Sales Leaseback: What it is and Who Can Benefit from it

January 28, 2023
Lease Management

Imagine this: Aaron owns a garment shipping business and wants to upgrade his facilities. He has been looking for investors for the last six months and has finally found an appropriate investor who understands the business and its demands.

However, the investor wants Aaron to invest 30% of the total amount from his side before he agrees to invest the remaining 70%.

After much deliberation and negotiations, Aaron’s accountant suggested a sales leaseback solution for his office space. Aaron was a little hesitant at first but decided it could be his best step moving forward.

This method would allow him to access quick cash by selling the asset while continuing to own it.

Now you must be wondering how this is possible. How can one sell an asset and continue to own it? Worry not; we are here to explain all about the process referred to as a leaseback or sales leaseback.

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What is a Leaseback?

Under the sales leaseback arrangement, a seller sells an asset to a buyer, who then agrees to lease back the asset to the original seller immediately.

This way, the seller obtains quick cash without losing the asset, whereas the new owner is saved from the hassle of finding a new lessor.

In Aaron’s case, with the sales leaseback process, he can sell his office space and immediately sign a long-term lease contract with the new owner.

He'll have access to quick cash for his part of the investment, and he won’t even need to empty his office space.

On the other hand, the new owner will get a new asset, a long-term lease contract, and a steady cash flow.

In such financial situations and business planning, a sales leaseback solution benefits both the parties, the lessee and the lessor.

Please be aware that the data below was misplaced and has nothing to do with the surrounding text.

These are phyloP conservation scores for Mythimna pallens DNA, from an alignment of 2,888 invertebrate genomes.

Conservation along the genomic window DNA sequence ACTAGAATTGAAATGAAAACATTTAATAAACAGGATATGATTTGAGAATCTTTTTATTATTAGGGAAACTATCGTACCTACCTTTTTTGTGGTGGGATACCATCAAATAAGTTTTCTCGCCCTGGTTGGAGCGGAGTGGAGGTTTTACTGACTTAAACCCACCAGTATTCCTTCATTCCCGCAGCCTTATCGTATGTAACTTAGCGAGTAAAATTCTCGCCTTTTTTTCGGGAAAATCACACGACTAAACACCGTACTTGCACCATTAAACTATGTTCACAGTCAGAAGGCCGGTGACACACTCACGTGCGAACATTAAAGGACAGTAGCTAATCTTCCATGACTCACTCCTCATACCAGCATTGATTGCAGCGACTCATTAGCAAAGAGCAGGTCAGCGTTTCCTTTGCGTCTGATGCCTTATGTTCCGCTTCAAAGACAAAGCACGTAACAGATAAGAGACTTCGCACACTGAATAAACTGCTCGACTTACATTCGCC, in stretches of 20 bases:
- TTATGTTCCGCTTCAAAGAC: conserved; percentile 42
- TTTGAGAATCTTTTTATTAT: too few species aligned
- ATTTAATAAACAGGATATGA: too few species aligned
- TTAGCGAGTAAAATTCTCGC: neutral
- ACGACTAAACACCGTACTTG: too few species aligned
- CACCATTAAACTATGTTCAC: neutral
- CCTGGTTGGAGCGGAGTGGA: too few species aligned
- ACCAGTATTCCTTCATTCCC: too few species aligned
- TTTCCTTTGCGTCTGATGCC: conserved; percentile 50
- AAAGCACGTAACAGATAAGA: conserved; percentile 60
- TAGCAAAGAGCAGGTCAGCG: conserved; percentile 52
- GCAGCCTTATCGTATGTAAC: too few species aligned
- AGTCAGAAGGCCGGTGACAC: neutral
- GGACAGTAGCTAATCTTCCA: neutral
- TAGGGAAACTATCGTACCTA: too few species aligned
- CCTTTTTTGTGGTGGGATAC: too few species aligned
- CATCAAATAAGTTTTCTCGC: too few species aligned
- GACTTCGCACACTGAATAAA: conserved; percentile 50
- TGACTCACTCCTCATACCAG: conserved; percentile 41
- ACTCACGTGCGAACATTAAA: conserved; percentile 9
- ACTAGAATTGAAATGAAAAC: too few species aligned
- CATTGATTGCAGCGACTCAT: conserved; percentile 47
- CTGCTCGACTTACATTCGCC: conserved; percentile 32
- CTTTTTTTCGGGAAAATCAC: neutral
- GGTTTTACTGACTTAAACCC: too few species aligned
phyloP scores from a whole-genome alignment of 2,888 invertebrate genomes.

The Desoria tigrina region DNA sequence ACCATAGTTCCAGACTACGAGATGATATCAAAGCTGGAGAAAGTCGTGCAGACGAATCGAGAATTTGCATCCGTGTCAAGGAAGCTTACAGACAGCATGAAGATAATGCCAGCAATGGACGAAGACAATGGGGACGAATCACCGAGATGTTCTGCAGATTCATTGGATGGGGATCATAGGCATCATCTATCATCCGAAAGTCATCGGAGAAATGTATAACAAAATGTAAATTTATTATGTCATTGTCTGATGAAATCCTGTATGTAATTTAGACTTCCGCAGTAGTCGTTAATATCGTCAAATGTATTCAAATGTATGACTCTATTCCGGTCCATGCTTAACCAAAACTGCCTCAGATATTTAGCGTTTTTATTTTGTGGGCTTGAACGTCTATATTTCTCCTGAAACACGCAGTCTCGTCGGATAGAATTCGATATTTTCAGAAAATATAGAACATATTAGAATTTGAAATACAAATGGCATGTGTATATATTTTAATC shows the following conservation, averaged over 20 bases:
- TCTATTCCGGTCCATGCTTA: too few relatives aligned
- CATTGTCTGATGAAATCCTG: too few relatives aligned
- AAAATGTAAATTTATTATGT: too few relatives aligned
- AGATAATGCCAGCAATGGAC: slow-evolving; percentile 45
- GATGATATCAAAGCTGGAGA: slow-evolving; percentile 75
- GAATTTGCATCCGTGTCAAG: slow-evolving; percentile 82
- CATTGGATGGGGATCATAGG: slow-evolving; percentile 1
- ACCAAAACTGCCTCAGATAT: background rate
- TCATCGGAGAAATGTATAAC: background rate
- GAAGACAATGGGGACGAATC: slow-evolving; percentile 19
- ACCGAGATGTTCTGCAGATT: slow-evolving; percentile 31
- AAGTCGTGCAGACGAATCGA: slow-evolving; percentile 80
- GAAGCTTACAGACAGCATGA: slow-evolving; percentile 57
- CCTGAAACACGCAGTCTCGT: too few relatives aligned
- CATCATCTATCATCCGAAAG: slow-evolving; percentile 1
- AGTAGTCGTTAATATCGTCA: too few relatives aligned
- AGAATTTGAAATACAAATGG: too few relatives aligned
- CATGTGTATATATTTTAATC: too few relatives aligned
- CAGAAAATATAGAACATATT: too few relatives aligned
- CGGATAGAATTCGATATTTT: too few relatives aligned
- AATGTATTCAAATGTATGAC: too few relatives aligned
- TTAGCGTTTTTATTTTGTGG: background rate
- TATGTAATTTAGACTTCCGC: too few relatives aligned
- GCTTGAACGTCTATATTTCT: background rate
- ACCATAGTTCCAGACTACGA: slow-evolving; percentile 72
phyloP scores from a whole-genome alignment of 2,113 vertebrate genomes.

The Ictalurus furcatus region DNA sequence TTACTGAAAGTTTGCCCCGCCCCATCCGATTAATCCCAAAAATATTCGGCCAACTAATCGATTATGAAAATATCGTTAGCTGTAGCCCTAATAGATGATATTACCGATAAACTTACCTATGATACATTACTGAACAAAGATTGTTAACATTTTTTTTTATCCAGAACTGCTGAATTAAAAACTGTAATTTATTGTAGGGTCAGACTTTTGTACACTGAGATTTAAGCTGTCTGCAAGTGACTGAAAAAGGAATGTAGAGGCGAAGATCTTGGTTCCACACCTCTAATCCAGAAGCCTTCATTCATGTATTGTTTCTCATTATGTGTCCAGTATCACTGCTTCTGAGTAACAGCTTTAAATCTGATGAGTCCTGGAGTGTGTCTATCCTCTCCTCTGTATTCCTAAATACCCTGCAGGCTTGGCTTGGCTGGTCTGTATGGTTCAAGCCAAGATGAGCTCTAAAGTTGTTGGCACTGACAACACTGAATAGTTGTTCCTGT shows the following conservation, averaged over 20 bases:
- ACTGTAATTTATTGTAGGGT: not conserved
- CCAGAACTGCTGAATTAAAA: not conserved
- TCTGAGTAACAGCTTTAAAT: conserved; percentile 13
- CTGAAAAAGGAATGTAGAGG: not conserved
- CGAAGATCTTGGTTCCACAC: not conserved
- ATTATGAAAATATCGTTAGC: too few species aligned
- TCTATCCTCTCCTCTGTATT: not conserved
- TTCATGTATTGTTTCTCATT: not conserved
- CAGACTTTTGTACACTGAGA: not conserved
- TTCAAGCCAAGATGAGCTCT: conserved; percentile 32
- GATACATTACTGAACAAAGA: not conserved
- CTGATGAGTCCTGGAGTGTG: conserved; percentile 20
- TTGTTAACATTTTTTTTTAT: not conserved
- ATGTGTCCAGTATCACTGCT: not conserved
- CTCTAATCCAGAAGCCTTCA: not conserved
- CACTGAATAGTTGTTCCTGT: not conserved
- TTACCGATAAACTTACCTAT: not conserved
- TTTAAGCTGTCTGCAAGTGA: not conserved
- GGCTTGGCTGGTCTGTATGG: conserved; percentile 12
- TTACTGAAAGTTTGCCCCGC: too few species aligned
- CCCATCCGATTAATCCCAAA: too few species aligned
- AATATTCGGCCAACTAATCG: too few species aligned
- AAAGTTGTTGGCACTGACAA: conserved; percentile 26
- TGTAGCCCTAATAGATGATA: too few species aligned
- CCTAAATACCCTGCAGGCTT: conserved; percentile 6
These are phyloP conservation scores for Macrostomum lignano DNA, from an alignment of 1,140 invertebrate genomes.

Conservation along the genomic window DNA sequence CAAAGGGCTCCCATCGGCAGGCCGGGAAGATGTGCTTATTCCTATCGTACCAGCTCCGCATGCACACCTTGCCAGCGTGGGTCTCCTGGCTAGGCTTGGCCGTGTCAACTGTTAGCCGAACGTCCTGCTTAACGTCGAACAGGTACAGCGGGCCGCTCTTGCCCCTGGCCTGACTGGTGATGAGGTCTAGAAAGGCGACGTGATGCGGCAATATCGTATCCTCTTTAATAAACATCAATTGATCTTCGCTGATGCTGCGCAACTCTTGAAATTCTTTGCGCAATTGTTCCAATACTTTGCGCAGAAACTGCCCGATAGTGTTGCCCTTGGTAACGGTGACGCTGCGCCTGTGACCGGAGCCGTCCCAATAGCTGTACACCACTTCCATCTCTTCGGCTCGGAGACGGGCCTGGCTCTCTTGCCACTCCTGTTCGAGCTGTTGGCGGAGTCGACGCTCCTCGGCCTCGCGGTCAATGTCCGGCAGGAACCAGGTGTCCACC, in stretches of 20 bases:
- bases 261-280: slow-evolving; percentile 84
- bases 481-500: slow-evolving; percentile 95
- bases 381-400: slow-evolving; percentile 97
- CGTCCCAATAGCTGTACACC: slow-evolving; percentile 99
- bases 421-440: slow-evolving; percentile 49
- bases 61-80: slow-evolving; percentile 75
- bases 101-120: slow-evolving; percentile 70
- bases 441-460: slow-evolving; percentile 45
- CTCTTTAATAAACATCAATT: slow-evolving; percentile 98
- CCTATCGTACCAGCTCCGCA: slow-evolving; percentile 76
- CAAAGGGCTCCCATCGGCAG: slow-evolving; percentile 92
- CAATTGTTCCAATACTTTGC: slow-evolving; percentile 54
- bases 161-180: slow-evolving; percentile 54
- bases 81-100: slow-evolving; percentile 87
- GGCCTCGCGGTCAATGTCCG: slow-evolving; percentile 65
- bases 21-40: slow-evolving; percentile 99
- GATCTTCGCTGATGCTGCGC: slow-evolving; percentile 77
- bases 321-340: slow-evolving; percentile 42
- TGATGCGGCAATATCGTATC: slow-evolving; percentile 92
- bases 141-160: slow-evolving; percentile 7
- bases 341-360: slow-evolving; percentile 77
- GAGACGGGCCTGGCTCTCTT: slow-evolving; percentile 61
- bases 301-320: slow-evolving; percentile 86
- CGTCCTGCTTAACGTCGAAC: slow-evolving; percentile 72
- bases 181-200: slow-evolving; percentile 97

Types of Sales Leasebacks

There are two major types of sales leasebacks - operational leases and capital leases.

Operational Lease

Most leaseback deals are operational leases where the lease amount is simply treated as an operational cost for the seller-lessee, and it stays off the balance sheet.

Capital Lease

In a capital lease, the asset is still treated as capital owned by the seller-lessee and it continues to stay on the balance sheet.

Capital leases are less common than operational leases.  In this arrangement, the lessee continues to pay maintenance, insurance, and other tax liabilities.

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Who Uses Leasebacks and Why?

Corporate offices and companies often use sales leasebacks for a variety of reasons. Real estate property owners and builders who utilize heavy equipment and machinery also use them.

Some of the reasons for using sales leaseback are as follows:

1. Free Capital Tied to Fixed Assets

Owning fixed assets and pricey equipment can be risky for growing businesses. A sales leaseback allows them to continue using the asset/equipment without having to face any losses during an unforeseeable financial crisis.

2. Quick Cash Flow

Apart from freeing capital tied to fixed assets, companies also rely on sales leaseback when money is tight.

A leaseback promises quick cash without disturbing the business's transactions and payment cycles majorly.

Additionally, the current market cost is often much higher than the initial purchase cost, allowing the company to make a profitable sales leaseback deal.

In Ajay’s example mentioned above, the sales leaseback method allowed him to have access to a quick cash influx without having to leave his office space or disrupt his daily business operations. Moving an office can be both physically and financially draining.

3. Improve the Balance Sheet

Leaseback transactions allow companies to improve their balance sheet by decreasing debt amounts. The moment the debts are cleared off, the liabilities will reduce, and the asset turnover will increase.

4. Reduce Tax Liabilities

The moment an asset is sold off, the company saves itself from tax liabilities. When they continue holding the asset on a lease contract, the landlord is responsible for the tax liabilities. This also helps in improving the balance sheet in the long run.